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The Government of Japan this week signed a grant agreement for US $102,029 ($204,000 Bze. for a Japanese owned company in Belize to grow and export high quality sea island cotton.

Japan's Consular Representative in Belize, Hiromoto Omay said that the grant would be used to purchase high clearance tractors and planters.
Omaya said he hopes the contribution will help to rejuvenate and expand the production of Sea Island Cotton in Belize.

The expanded production of Sea Island Cotton in Belize is a win-win development for Belize and for and Japan, because the demand for Sea Island Cotton inJapan is far greater than the world can supply.

Kensuke Inoue, ICA Belize director and the man who revived the production of Sea Island Cotton in Belize, explained that the needs of cotton farmers are far different from those of cane farmers. This is the reason why the Japanese Embassy has decided to share their extensive knowledge of processing methods by providing machinery to harvest the high-quality cotton.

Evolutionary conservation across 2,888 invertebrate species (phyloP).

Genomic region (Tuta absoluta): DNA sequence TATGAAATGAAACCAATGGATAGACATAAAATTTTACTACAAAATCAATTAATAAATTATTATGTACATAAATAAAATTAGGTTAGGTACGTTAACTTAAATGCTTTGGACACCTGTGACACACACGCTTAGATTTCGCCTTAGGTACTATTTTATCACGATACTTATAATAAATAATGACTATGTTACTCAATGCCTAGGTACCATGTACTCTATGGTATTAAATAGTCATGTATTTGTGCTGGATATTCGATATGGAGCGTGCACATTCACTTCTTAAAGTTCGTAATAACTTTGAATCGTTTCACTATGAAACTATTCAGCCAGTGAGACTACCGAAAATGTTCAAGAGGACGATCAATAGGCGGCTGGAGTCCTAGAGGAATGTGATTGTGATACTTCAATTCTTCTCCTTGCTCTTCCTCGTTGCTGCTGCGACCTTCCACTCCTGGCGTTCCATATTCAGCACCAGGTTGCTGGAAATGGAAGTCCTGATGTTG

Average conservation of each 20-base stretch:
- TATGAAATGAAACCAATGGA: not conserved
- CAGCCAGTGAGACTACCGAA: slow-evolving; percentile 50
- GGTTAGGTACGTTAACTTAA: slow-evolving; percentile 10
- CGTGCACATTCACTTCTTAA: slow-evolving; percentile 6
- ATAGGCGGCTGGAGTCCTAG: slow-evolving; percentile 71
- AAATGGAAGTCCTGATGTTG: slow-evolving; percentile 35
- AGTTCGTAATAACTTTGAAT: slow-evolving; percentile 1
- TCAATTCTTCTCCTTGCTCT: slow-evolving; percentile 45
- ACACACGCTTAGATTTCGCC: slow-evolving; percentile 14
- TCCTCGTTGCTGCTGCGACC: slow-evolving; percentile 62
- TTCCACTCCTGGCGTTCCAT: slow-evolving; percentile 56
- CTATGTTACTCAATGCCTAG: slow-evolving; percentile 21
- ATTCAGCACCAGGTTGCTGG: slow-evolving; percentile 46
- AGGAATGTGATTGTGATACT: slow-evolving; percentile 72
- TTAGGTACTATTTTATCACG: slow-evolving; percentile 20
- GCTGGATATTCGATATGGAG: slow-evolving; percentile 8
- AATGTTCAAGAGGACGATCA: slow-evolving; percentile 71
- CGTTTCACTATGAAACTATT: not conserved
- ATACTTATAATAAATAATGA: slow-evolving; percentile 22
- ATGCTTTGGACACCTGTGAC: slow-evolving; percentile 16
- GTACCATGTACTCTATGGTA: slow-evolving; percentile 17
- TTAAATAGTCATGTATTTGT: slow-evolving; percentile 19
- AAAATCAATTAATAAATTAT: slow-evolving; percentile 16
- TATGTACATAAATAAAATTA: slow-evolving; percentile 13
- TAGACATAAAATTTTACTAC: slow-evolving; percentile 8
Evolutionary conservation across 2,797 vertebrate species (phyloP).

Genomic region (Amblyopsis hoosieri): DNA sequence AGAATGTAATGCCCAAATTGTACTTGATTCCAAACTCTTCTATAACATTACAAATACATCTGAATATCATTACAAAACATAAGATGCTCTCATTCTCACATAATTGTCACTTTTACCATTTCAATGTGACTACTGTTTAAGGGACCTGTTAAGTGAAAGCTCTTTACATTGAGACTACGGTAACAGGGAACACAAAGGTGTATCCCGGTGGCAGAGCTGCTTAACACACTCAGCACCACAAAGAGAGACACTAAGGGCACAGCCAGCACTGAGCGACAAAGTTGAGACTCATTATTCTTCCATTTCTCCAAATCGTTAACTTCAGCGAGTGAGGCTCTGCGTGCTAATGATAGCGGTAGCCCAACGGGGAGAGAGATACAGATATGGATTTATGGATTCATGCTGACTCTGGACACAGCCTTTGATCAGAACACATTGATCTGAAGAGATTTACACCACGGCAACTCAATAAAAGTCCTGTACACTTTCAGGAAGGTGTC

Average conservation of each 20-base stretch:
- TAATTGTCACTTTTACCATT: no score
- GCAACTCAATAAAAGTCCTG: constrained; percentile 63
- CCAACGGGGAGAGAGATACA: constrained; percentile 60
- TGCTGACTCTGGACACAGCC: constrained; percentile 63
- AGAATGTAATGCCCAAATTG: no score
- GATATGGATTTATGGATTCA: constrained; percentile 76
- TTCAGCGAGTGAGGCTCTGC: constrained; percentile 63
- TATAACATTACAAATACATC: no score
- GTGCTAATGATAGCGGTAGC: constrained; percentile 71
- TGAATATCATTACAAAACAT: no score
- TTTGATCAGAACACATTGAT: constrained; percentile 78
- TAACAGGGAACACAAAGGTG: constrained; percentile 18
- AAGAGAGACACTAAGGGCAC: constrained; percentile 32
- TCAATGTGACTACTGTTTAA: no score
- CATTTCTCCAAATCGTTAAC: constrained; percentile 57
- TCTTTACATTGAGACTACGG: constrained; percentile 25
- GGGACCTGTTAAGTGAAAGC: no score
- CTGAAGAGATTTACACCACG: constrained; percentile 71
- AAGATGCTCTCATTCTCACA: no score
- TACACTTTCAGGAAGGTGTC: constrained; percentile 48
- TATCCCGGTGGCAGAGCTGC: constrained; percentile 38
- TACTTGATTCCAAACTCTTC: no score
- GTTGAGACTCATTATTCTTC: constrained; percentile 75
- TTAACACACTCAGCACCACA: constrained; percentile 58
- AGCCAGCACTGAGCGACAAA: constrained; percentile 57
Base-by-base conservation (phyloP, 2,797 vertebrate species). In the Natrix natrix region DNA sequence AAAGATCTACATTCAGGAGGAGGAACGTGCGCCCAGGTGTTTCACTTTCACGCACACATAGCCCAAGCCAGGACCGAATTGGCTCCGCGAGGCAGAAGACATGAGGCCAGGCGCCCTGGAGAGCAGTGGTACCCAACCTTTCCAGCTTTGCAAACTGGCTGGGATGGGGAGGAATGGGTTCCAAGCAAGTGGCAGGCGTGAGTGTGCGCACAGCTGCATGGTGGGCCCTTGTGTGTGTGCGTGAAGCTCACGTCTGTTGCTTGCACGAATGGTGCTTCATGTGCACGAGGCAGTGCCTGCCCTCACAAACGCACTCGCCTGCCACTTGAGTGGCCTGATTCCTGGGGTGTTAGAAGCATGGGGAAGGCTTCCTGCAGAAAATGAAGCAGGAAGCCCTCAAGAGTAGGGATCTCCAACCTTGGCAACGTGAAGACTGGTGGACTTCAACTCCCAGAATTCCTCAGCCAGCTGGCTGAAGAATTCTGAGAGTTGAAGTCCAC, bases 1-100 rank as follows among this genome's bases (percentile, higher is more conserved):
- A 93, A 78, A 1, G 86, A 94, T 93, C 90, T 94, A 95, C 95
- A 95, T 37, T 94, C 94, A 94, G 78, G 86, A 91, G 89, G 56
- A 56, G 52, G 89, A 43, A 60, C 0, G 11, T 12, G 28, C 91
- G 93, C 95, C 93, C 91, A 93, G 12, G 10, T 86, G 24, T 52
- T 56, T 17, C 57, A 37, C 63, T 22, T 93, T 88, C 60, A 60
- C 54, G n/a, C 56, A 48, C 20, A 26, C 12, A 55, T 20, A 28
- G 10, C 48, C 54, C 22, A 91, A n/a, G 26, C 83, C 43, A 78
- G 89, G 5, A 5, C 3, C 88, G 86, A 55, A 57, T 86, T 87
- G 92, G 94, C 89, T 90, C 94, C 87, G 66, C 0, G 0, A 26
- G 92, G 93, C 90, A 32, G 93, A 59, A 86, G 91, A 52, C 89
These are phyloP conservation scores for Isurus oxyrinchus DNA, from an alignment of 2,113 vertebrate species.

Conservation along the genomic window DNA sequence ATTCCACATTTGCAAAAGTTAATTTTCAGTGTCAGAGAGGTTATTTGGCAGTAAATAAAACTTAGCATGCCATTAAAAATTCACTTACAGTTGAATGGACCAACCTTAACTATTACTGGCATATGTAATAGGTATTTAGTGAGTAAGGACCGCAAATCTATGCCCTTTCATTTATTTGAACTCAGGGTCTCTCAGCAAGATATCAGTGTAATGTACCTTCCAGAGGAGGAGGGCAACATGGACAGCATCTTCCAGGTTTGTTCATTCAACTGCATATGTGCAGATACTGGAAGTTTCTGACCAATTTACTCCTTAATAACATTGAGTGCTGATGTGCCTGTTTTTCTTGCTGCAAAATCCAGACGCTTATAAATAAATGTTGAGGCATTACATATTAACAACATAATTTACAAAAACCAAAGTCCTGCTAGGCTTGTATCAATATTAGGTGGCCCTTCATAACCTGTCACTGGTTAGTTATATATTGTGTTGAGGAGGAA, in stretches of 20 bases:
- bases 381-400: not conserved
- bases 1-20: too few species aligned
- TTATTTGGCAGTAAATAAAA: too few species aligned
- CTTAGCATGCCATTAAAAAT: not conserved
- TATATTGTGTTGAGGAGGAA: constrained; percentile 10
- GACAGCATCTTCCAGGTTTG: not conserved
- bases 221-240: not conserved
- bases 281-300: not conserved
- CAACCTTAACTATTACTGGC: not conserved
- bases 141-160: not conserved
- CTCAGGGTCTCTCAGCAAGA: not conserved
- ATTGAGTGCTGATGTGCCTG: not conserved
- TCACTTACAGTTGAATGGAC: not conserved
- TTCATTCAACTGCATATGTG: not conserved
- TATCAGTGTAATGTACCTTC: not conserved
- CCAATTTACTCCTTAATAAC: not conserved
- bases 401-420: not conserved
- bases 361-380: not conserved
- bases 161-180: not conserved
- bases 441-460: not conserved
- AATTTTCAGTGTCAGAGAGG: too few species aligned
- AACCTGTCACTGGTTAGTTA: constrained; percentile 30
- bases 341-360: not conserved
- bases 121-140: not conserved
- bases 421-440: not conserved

Kensuke revealed that his company has begun work with six local farmers from Buena Vista, Little Belize, Shipyard and Bomba and is encouraging other farmers to become involved with growing cotton.

Kensuke said that since last year he has received more than 1000 pounds of dried cotton and this year local producers are hoping to produce more than 30,000 pounds of dried cotton worth some $160,000.

Kensuke said that because of ideal weather conditions and soil quality, Belize has the potential to become a leading cotton producer in the world. Expanding the industry would be beneficial to the local economy, Inoue explained, not just in terms of contributing to the country's exports, but also because the harvesting of the cotton must be done by hand so as not to damage the fibers.

This will create more employment opportunities for local communities, he said.

A typical cotton field would need between 150-200 cotton pickers, Inoue explained and workers can flexibly choose the days they wish to work . Over the past year since the start of the project the harvesters have been primarily women, he said.

The Reporter